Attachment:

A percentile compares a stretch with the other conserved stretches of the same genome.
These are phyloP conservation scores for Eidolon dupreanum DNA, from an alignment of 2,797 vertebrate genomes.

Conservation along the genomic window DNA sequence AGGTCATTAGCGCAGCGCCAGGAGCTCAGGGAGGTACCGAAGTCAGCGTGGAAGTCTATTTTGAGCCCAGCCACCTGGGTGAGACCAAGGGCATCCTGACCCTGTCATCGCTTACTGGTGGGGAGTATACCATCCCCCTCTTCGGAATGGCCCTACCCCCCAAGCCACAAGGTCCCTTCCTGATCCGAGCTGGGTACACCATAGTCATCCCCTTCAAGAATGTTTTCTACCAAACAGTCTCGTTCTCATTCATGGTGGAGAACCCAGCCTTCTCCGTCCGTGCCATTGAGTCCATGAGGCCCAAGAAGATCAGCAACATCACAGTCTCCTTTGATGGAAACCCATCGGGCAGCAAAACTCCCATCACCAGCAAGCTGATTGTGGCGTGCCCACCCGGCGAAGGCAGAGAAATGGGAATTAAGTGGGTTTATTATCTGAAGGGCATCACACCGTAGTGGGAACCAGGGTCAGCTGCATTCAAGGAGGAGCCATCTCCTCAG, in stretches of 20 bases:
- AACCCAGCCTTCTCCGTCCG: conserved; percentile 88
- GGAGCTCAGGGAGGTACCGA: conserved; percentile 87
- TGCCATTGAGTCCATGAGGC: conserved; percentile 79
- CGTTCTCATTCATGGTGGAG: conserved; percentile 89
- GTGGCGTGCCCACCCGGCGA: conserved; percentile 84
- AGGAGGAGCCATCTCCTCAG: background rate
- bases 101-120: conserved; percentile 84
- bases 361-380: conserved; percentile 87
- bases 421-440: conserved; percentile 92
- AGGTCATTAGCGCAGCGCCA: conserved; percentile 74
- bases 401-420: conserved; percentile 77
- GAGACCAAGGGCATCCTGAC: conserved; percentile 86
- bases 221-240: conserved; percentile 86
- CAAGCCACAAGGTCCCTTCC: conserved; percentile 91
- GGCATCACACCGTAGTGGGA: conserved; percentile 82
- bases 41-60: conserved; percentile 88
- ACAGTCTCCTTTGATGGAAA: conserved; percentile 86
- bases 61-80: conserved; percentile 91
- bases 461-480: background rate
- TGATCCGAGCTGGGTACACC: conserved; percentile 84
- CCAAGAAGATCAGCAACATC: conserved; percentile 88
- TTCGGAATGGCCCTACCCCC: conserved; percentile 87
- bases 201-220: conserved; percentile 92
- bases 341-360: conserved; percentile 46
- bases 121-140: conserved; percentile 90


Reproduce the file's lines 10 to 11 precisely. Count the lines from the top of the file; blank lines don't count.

- bases 101-120: conserved; percentile 84
- bases 361-380: conserved; percentile 87